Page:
Originally, the proposal called for specially designed Tesla cars. But Hagman said the company is working with Tesla to develop electric vans that can seat up to 12 people and their luggage, enlarging the capacity to 1,200 people per day, or 10 million-plus per year.

Known as the Ontario Airport Loop, the project has a cost range of between $45 million and $60 million, said Carrie Schindler, SBCTA director of transit and rail. That could jump to $75 million when adding an operations center, management services and paying operators prevailing wages, Schindler said.

At $60 million, the Loop would cost considerably less than the $1- to $1.5-billion light-rail extension from Pomona and could be built in three to four years rather than the 10 years it would take to extend the light-rail, according to the SBCTA.

“It is much more cost-effective,” Schindler said. “I do anticipate the need for outside funding but at a reduced level” as compared to building surface projects.

Hagman said the agency could use the $40 million or so set aside for the Gold Line extension to build the  Loop, with grant monies from state, federal or the South Coast Air Quality Management District making up the difference. ...
https://www.dailynews.com/2020/06/03/elon-musk-backed-tunnel-to-ontario-airport-gets-go-ahead/
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oren

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Re: The Boring Company
« Reply #405 on: June 05, 2020, 07:40:11 PM »
Assuming one tunnel in each direction, 4000 vehicles per hour is more than one every second. And at a crazy speed to boot. How are they loaded? How is their multiplexing into the stream working? Synchronized braking? Offloading? Color me very skeptical about the feasibility of it all.
Or maybe it's 4000 persons per hour??
I hope the SBCTA makes its decisions based on real world throughput rather than pie in the sky. Certainly $60M is way cheaper than $1B and needs to be looked at seriously, but the comparison should include how many real people can travel the loop, and at what ticket price.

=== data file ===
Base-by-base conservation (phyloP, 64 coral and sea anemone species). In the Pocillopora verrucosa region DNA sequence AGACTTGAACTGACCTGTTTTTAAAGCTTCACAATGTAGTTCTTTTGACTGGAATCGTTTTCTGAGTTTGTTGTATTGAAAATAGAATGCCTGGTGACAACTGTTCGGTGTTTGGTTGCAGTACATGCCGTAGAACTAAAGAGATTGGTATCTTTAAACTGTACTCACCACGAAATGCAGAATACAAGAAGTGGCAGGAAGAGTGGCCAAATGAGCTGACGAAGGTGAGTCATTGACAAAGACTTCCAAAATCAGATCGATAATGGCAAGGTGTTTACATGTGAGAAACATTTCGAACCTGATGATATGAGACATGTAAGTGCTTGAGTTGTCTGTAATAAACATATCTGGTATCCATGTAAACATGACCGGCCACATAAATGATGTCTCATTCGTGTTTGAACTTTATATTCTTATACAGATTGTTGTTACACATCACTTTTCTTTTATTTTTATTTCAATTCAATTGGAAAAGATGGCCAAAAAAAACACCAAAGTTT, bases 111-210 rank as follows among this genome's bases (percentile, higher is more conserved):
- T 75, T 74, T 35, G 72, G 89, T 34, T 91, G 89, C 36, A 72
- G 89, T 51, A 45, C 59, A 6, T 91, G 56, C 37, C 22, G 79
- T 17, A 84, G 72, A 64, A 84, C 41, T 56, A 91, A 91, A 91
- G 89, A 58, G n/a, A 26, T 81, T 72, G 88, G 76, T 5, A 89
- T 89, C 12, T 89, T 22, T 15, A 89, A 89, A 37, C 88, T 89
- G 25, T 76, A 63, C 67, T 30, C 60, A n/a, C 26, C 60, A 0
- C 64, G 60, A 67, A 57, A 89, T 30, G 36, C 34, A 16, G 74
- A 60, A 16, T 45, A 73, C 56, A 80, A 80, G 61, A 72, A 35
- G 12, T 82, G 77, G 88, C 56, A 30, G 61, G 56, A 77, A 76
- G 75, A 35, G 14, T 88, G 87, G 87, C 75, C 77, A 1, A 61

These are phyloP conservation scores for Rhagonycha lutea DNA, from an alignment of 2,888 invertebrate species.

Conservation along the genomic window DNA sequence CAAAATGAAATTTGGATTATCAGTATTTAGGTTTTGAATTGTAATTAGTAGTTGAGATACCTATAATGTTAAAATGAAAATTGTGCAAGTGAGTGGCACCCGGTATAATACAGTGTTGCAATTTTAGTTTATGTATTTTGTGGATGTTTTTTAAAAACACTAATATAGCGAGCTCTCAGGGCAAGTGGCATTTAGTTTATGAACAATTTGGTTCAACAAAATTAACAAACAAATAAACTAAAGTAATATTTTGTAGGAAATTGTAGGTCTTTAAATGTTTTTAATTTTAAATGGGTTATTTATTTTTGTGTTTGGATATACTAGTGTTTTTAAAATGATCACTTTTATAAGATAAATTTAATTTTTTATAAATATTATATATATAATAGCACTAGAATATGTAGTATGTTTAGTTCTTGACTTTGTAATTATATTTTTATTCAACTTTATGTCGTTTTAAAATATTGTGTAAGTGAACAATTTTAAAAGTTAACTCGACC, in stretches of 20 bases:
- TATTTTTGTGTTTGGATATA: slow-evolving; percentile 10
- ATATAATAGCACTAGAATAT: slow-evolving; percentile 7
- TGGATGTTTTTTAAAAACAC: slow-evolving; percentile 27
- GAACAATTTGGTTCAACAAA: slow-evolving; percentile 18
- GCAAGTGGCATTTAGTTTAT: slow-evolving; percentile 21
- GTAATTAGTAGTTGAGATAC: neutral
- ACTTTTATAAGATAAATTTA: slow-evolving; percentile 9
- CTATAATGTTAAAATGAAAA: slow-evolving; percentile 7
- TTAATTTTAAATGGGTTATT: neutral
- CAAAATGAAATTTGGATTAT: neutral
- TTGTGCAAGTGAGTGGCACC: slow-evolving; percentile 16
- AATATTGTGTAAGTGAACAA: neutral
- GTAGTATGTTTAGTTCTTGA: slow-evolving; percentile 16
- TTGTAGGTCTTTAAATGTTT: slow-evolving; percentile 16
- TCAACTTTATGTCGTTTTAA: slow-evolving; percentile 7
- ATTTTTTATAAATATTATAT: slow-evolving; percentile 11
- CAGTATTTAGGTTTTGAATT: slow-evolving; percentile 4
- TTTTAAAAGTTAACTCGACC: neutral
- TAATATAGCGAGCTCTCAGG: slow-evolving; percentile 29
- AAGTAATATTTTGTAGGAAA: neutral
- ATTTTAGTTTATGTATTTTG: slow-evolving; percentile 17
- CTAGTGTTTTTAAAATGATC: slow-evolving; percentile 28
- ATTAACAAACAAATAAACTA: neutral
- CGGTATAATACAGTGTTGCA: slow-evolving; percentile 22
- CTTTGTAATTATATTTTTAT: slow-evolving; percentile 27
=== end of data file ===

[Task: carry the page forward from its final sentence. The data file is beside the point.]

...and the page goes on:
oren

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Re: The Boring Company
« Reply #406 on: June 05, 2020, 07:43:10 PM »
Having read the update, suddenly things are much different.

Quote
enlarging the capacity to 1,200 people per day, or 10 million-plus per year.
Something in the math here is seriously wrong. But 1200 people per day is not a replacement for light rail.

Could they have meant 1200 per hour?

Sigmetnow

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Re: The Boring Company
« Reply #407 on: June 05, 2020, 07:48:29 PM »
Having read the update, suddenly things are much different.

Quote
enlarging the capacity to 1,200 people per day, or 10 million-plus per year.
Something in the math here is seriously wrong. But 1200 people per day is not a replacement for light rail.

Could they have meant 1200 per hour?

Yes, 1,200 people per day seems wrong.  1,200 people per hour (100 vehicles per hour) seems like a viable capacity.
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Sigmetnow

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Re: The Boring Company
« Reply #408 on: June 05, 2020, 07:57:33 PM »
TBC’s FAQ says:
Quote
What is the ridership capacity of Loop?
Loop is targeting 4,000 vehicles/hour at 155mph (250km/h) for each Main Artery Tunnel.
https://www.boringcompany.com/faq

So this would seem to mean multiple stations (or multiple lines from a BIG station) feeding one tunnel.
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oren

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Re: The Boring Company
« Reply #409 on: June 05, 2020, 08:41:55 PM »
So these vehicles merge at sub-second intervals from multiple feeders into the main artery, and then travel at 250 km/h with a 60m distance between each other. Whatever could go wrong? I shudder at the thought.
Meanwhile, real life dictates much lower rates. Hopefully it's really 1200 per hour and not per day, or the project is a total waste of time.

Sigmetnow

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Re: The Boring Company
« Reply #410 on: June 05, 2020, 09:43:16 PM »